TP: Hoohoos?

CW: EXACTLY!! And you know, as a man, this sort of exploration I think makes you much more sensitive to the real needs of women, and despite not being one, every one of your male readers who read this—YOU, and YOU, and YOU…

Wooshley pointed his finger vigorously at persons he imagines to be reading this article

CW: …all of you had a mother at some point in your life! Someone to make you take clog dancing lessons, and enter Little Mister Susan Moore pageants, and someone to take you to the Belk’s in Montgomery when they have a sale on cute outfits—someone JUST. LIKE. THAT. And that’s real important. Was I being too harsh? Don’t print that…well, go ahead.

TP: Cay, The Hoohoo Monologues has grown from an Off-Broadway hit into an international cultural phenomenon and has been performed in over 40 countries along with two North American touring companies, and is currently booked in over 160 cities in the US & Canada, and has been translated into over 35 different languages. Do you think your version compares favorably to the ones which use women in the cast?

CW: What are you trying to say? Has someone said something to you?

TP: No, I…

Wooshley jumped from the sofa and hurried to a back bedroom. In a moment, he returned, composed, but with red-tinged eyes.

CW: I am…sorry. That wasn’t very professional of me. That is one of the things in my Asset Book—I call it “Cay’s Asset Book”—that I am trying to work on. I have a…a difficult time…dealing with criticism of my work.. It’s my life, you know, and I know what some people have been…been…saying. It’s just like when I’m a bit slow at the Steer Inn with someone’s order, and they get all, like, “Where’s the manager!” and I get all, like, “I AM AN ACTOR!”—even though I want to direct—and they get all huffy and mean and…well…anyway, that.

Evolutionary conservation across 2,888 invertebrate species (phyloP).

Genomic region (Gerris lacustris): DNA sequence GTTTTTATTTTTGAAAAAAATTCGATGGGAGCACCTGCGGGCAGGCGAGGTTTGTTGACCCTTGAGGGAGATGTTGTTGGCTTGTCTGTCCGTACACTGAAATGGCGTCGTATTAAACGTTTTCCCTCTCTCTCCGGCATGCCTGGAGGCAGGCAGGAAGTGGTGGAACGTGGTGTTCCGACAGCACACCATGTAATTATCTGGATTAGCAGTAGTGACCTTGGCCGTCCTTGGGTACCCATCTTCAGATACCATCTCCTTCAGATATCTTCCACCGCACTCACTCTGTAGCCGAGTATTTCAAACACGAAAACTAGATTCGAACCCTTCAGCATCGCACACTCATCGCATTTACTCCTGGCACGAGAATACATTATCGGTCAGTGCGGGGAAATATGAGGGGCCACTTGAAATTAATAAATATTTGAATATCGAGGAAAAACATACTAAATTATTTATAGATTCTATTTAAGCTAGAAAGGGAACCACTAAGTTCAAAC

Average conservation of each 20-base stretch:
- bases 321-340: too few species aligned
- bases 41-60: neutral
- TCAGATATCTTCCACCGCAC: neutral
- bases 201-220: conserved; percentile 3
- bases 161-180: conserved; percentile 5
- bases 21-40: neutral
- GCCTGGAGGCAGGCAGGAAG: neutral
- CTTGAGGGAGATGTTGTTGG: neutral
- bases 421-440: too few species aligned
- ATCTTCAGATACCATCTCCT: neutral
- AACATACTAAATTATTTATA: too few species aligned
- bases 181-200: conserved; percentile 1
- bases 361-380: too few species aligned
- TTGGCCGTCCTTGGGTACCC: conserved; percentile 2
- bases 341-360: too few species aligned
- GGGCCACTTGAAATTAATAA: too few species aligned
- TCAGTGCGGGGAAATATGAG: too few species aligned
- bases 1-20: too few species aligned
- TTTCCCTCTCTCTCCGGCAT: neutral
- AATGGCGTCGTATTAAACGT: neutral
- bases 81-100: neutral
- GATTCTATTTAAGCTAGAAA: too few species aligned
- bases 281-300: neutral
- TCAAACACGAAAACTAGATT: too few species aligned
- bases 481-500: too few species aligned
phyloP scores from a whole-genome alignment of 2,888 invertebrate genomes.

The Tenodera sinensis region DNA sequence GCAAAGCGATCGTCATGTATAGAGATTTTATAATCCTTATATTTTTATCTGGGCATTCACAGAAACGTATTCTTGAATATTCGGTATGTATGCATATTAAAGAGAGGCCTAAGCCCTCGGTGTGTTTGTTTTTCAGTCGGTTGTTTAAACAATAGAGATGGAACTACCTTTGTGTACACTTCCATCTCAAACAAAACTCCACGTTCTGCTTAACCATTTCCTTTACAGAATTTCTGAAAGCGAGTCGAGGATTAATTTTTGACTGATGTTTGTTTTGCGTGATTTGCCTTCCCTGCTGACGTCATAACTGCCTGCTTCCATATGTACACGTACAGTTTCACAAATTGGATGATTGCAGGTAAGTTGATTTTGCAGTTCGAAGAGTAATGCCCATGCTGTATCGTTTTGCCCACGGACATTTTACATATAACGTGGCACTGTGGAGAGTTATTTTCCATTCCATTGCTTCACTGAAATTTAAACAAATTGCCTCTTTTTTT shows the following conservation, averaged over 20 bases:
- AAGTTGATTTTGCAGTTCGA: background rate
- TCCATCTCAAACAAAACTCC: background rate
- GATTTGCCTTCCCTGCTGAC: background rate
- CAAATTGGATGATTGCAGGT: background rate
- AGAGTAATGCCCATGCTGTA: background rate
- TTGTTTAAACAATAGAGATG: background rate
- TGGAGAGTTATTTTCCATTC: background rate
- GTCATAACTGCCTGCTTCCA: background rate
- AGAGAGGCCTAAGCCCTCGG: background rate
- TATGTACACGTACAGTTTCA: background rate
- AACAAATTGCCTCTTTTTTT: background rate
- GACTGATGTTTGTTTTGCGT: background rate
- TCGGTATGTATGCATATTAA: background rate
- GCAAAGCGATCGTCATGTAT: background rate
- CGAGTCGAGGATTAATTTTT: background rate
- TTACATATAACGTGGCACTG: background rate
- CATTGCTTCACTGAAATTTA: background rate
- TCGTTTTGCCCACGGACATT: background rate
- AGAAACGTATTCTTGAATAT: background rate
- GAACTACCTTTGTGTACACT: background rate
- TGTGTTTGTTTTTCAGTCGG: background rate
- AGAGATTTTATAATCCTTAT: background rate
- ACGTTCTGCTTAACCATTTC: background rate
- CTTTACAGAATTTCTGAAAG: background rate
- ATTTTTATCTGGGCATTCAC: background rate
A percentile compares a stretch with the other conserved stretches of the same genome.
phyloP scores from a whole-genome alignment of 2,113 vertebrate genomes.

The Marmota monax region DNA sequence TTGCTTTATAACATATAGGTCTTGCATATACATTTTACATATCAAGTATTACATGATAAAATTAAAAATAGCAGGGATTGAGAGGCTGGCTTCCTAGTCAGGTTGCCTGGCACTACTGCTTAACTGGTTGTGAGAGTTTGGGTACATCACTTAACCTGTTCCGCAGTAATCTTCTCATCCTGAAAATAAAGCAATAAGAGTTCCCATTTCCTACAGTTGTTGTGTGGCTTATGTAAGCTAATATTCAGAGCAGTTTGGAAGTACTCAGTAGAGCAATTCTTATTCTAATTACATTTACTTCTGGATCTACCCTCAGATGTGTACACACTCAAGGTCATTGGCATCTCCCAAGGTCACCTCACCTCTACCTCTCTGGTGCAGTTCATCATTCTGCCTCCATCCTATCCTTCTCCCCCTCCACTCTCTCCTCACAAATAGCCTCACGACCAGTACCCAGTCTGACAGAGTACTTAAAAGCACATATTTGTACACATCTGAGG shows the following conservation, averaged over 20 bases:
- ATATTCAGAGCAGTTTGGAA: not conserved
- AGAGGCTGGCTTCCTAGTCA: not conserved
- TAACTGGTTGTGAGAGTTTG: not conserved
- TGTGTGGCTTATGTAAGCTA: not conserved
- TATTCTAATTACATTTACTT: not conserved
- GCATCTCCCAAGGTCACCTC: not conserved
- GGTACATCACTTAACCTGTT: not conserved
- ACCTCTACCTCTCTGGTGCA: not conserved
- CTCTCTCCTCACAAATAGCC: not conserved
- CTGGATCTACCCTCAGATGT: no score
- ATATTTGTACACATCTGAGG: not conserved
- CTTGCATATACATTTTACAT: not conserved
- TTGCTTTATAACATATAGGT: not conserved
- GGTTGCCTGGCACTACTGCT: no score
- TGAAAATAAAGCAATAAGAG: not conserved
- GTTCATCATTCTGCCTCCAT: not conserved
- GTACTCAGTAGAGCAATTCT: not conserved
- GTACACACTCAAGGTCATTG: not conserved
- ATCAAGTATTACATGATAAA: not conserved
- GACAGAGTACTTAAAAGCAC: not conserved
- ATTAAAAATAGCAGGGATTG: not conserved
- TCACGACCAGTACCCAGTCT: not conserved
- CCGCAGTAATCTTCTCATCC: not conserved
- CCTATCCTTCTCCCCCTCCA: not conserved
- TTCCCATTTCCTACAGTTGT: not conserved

TP: Sorry—Cay, as you know, here in the United States, and even in Weevil Station, the The Hoohoo Monologues has entered the popular consciousness and has been referenced on several hit television programs, including “Will & Grace,” “The Simpsons,” “Ally McBeal,” “Sex and the City,” “Dharma and Greg,” “Saturday Night Live,” and “Everybody Loves Raymond.” Do you see for yourself a career in addition to that on the live stage—television, movies, commercials?

Wooshley crossed his legs akimbo on the sofa, and steepled his fingers before pursed lips

CW: Hmm. You know, I think you HAVE been talking to someone—it’s like you have been reading my MIND!!

I love the theater, don’t get me wrong, but I think any actor worth his greasepaint wants to explore many different worlds before he becomes a director. You know, I have appeared in several of the ads for Ruitermann Ford-Lincoln-Mercury on the Bypass—they aren’t credited, of course, and I had some real head-butts with their cameraman on a couple—I will not work nude unless it’s integral to the storyline—but I think the “Waving Happy Customer (Man)” I did with the new Mustang last year was very, VERY, promising. I see myself being able to go both ways—live theater AND film.

TP: Thank you for your time today, Cay.


The Weevil State University Theater will be presenting Cay Wooshley in “The Hoohoo Monologues” One-Man Show, beginning October 24 and running through October 26 at the Ted McGinley Auditorium. Tickets are on sale now at the box office and through Weevtick. Students $5, Faculty $8.75, General Admission $12.